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Koalas sometimes are referred to incorrectly as “koala bears.” Koalas are not bears. They belong to a group of pouched mammals, called “marsupials,” many of which, like the koala, are endemic to Australia. Its closest living relative is the wombat, but other koala relatives include kangaroos, wallabies and opossums.
Wombats are large and sturdy, and look similar to giant guinea pigs. The common wombat, southern hairy-nosed wombat and the nearly extinct northern hairy-nosed wombat are the three different species found in Australia. Wombats suckle their young in their pouches. Babies then remain in the mother’s underground burrow for nearly two years.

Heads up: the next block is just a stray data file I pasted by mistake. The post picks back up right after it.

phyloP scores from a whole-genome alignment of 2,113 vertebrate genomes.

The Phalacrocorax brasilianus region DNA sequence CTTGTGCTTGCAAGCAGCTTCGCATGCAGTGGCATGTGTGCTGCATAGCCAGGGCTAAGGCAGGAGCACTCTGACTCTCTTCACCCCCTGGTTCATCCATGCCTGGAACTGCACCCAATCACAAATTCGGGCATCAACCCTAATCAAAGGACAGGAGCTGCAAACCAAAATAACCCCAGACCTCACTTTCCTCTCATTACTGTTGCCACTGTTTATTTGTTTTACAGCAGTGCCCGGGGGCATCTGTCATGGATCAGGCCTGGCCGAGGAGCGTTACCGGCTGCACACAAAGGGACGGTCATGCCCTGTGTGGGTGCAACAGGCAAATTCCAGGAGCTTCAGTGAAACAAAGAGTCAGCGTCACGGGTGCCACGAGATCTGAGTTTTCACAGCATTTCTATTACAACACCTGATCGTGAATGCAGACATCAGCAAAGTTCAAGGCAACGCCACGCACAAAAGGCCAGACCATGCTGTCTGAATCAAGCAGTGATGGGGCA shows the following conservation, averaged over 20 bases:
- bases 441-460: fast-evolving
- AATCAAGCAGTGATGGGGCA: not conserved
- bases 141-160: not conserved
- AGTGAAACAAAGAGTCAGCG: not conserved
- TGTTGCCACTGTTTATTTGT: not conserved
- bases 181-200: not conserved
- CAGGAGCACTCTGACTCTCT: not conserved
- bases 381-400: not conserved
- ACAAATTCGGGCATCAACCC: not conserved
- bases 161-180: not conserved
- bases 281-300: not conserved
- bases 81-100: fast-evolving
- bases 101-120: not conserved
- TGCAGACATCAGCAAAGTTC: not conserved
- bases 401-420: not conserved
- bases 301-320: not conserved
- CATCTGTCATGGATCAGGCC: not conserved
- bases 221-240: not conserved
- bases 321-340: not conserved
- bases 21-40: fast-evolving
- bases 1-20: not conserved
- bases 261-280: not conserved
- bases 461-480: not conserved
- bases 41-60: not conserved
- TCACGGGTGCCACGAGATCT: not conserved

Kangaroos give birth to their young and suckle them on a teat inside their pouches. Baby kangaroos, called “joeys,” are tiny when they are born and remain in the pouch until they are 11 months old. The western and eastern grey kangaroos are endemic to Australia. Kangaroos get around by hopping on very large, powerful hind legs.
Much smaller cousins of kangaroos, wallabies are found in Australia and its surrounding islands. Each species of wallaby is named after its habitat. These include the brush, shrub and rock wallabies. The hare wallaby is so named because of its rabbit-like appearance and behavior. The whiptail wallaby is so named for its long, slender tail. The red-necked wallaby is named for the red-hued fur on the back of its neck. Like their cousins, wallabies have powerful hind legs. They balance and support themselves with their tails.
The only marsupial endemic to the United States, the Virginia opossum is a nocturnal omnivore that makes its home as comfortably in trees as it does on the ground. Opossums often hang from tree limbs by their tails. Opossums suckle their young in their pouches. After they leave their mother's pouch, they continue to nurse for a couple of months, so they stay close to her.
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